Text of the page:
For articles without any stable category, the {{Uncategorized}} tag can be used to bring attention to it, either on its own, or in the format {{uncat|<month> <year>}} (Example: {{uncat|October 2006}}) There is also an automatically updated list at Special:Uncategorizedpages which displays uncategorized/stubbed articles; however it only updates once every few days, and only lists 1000 articles at a time. So it is always best to explicitly place an {{uncat}} tag, if you are uncertain how an article should be categorized.

Advantages of categories

  1. Auto-linking. Create a link to a category on an article page, and a corresponding link to that article will be visible on the category page.
  2. Multi-directional navigation. A category can contain multiple subcategories, and can also be part of several categories. Categories are organized within Wikipedia into a web of knowledge starting with Category:Categories.
  3. Categories are good for exploratory browsing of Wikipedia.
  4. Categories are less susceptible to external linkspam than other types of pages, because only Wikipedia articles can be members of categories.
  5. They are relatively unobtrusive in that they generally don't distract from the flow of the article.

Disadvantages of categories

  1. Categories can't be edited directly to add or remove entries. This must be done at the bottom of each article to be included or excluded from the category.
  2. The entries in categories can't be edited, such as adding references or annotations to them, and the user must go to the article to see these.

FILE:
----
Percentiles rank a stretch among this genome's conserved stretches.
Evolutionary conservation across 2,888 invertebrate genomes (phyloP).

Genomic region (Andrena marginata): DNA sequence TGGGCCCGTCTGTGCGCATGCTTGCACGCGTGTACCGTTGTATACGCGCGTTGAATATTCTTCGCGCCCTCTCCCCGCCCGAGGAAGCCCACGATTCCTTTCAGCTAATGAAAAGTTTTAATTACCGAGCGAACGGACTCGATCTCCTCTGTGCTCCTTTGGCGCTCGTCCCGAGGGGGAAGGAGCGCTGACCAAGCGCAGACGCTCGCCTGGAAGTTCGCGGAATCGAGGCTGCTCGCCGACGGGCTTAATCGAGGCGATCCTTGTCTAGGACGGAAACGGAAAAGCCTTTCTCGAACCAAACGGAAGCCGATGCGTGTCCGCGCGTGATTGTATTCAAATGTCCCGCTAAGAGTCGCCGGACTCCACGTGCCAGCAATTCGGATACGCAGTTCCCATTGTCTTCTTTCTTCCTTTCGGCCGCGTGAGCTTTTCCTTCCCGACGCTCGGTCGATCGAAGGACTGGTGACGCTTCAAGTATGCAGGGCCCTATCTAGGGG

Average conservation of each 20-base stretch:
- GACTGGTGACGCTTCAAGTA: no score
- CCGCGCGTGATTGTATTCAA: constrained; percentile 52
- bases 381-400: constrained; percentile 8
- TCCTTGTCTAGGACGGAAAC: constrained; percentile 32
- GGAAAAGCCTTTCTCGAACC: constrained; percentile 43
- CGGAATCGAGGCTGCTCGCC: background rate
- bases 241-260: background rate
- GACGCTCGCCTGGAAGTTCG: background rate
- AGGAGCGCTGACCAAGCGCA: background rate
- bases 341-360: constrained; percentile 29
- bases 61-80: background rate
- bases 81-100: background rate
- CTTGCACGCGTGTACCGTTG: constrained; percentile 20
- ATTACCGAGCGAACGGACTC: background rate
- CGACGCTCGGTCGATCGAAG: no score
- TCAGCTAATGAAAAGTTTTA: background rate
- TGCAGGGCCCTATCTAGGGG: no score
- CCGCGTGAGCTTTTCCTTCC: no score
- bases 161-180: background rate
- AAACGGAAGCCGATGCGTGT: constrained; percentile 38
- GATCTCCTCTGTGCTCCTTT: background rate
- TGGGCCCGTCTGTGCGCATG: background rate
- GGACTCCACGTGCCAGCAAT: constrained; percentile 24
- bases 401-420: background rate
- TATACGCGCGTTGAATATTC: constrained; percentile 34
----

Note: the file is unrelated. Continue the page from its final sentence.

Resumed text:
3. There is no provision for referencing, to verify a topic meets a category's criteria of inclusion
  4. The category namespace is not included by default in searches using Wikipedia's search box. Searches of the category namespace do not actually search the categories, only the category pages.
  5. Category entries are arranged in alphabetical order only (though you can control the alphabetization). They cannot be organized into sections and subsections on a single page, each with its own descriptive introduction.
  6. Categories can be difficult to maintain:
    1. A category with hundreds of items cannot be moved except by editing hundreds of articles (though a bot can help)
    2. Tracking changes to a category is effectively impossible:
      1. A category's edit history does not show when entries were added or removed from the category. So there is no easy way to tell when an article is removed from a category – it simply disappears with no indication that it was ever there in the first place.